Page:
Canadian soldiers in the past half century have been the greatest peacekeepers on Earth – in 39 missions on UN mandates, and six on non-UN peacekeeping duties, from Vietnam to East Timor, from Sinai to Bosnia.Yet the only foreign engagement that has entered the popular non-Canadian imagination was the sorry affair in Somalia , in which out-of-control paratroopers murdered two Somali infiltrators. Their regiment was then disbanded in disgrace – a uniquely Canadian act of self-abasement for which, naturally, the Canadians received no international credit. So who today in the United States knows about the stoic and selfless friendship its northern neighbor has given it in Afghanistan ?Rather like Cyrano de Bergerac , Canada repeatedly does honorable things for honorable motives, but instead of being thanked for it, it remains something of a figure of fun. It is the Canadian way, for which Canadians should be proud, yet such honor comes at a high cost. This past year (2013) more grieving Canadian families knew that cost all too tragically well.
Lest we forget. Lest we forget.


This is a wonderful tribute which appeared in a British newspaper to those Canadians who choose to serve their country, and the world in our quiet Canadian way.   Thank you Kevin Meyers!

What’s it like to be a writer?

Posted by Pat Mestern on Mar 26th, 2014
Mar 26

I’m always asked what’s it like to be a writer. How do I handle all the publicity, all the fans, any negative reviews, positive reviews.  The answer(s) are quite simple. 

What’s it like to be a writer? I don’t write for a living, thank goodness. If I did, I’d starve to death in a dirty sleeping bag under a bridge somewhere.  I write for the love of putting words to paper, of telling a story that has been fermenting in my mind for months – years and needs to be told. I lead a somewhat normal life, as normal as one can be when one gets on a writing bender. On the other hand, there are days, weeks or even months when the well runs dry and I get bored.  That’s when I turn to travel and lifestyle writing . . .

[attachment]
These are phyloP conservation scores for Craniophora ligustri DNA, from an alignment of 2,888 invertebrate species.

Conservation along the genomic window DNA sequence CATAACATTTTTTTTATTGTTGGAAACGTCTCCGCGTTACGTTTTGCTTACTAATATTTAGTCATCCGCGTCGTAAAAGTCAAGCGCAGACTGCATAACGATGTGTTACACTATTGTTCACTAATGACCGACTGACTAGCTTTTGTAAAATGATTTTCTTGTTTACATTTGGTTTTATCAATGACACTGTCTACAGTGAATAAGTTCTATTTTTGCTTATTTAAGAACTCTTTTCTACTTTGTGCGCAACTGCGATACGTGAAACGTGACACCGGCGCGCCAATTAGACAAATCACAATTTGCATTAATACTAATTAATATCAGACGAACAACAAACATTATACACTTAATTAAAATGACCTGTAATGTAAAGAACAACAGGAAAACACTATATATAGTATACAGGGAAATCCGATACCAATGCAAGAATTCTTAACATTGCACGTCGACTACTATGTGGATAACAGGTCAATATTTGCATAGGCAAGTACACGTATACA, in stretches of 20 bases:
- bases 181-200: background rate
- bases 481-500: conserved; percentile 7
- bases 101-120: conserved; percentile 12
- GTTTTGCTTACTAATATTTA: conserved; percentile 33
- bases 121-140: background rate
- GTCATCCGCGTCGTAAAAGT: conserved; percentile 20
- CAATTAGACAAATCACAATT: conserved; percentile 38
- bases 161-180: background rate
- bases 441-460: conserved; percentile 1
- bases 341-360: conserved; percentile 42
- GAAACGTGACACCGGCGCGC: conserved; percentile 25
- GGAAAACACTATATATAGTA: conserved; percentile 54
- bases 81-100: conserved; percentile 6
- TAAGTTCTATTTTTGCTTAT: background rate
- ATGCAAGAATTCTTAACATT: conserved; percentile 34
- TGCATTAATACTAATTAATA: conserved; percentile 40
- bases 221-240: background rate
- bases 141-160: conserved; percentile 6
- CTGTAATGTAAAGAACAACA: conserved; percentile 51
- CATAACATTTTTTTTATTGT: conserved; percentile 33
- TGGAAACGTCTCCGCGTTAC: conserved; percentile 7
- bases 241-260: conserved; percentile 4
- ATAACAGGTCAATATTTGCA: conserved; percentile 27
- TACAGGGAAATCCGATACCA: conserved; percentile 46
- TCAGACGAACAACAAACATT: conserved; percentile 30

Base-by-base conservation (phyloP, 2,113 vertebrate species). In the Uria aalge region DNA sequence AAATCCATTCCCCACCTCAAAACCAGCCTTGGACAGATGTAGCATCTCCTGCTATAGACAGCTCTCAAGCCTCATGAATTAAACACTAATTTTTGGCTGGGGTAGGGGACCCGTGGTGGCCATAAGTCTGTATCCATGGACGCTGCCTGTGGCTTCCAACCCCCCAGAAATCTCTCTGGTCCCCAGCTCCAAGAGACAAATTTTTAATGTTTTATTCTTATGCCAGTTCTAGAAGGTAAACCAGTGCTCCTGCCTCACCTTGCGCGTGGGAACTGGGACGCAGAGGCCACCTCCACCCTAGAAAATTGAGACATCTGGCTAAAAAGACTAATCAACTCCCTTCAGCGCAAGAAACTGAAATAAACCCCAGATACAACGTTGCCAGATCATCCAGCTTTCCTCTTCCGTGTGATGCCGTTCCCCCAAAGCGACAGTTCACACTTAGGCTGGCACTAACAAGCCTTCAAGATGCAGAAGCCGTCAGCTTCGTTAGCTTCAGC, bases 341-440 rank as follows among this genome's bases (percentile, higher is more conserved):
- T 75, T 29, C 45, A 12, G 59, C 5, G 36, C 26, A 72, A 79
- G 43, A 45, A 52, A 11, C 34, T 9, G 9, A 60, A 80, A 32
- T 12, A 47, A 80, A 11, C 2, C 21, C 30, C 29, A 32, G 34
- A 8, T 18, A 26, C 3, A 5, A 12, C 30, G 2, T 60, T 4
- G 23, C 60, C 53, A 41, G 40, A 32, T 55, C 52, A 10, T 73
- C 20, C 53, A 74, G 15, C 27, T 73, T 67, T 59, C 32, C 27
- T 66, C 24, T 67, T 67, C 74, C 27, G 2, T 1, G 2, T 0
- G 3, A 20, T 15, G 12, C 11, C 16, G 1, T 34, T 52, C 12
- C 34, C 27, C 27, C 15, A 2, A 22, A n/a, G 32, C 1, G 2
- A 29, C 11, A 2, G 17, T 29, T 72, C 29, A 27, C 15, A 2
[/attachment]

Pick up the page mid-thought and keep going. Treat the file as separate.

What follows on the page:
How do I handle all the publicity?  What publicity?  As I’m not one of CanLit’s family of the chosen twenty, getting publicity for my books is an ongoing struggle, for my publishers and for myself.  I write well.  I have books in the personal libraries of the President of the U.S. of A, and of Canada’s Governor General yet, my name is not exactly a household word.  By the way, I wouldn’t want to be one of those twenty chosen individuals. I’d find living in a fishbowl a difficult job.

How do I handle my fans?   I love them to bits.  I love to hear from people who have actually read my books, who have questions about the characters, who can hardly wait for the next work of fiction to be published.  Bring ’em on!   But, not by the busload please.  I’ve had that happen – fun and games.  Thanks to great neighbours I was able to come up with cookies, iced tea and a couple of gardens to tour.

What about those negative reviews?   I’ve not ever had a negative review.  I did have one group of Amish, or was it Mennonite, people took a dislike to “Anna, A Child of the Poor House” and “Rachael’s Legacy”.  One of their deacons said that the books were “sinful” and subsequently both books – all copies circulating in the community as a matter of fact were burned. Burned! Can you believe that in this day and age.  I’ve no idea why the burning of the books. I don’t write smut or bodice rippers.  I don’t have excessive violence or any sex (I close doors) in my works.  Appaently, the womenfolk were well into the stories and thoroughly enjoying them before one of the men – a deacon in one of the churches browsed the books and decreed that they be turned into firewood.  The other side of the coin is that “Rachael’s Legacy” is listed as a source for biographical information by a Mennonite group in Iowa. So you never know what’s coming down the tubes, surprises are the spice of life!

How about the positive reviews?  I love them.  I’d love to have more.  If any of my dedicated readers, and those who’ve just found my books, would like to post a review on Amazon or Barnes & Noble or even Chapter/Indigo or – any website that accepts reviews, please feel free to do so.  And, thank you from the bottom of my heart!

If you have any difficulty getting any of titles, espcially “Magdalena’s Song” or “No Choice But Freedom”  please contact Ingalls Publishing Group, my U.S. publisher.  If I’ve got that link wrong, just google Ingalls Publishing Group.  At the moment, both titles “Clara” and “Anna, A Child of the Poor House” are out of print.  They may be republished soon.  They should be available through interlibrary loan. For the time being, I’d suggest Magdalena’s Song,  No Choice But Freedom and my favourite Granite.  Have a great read.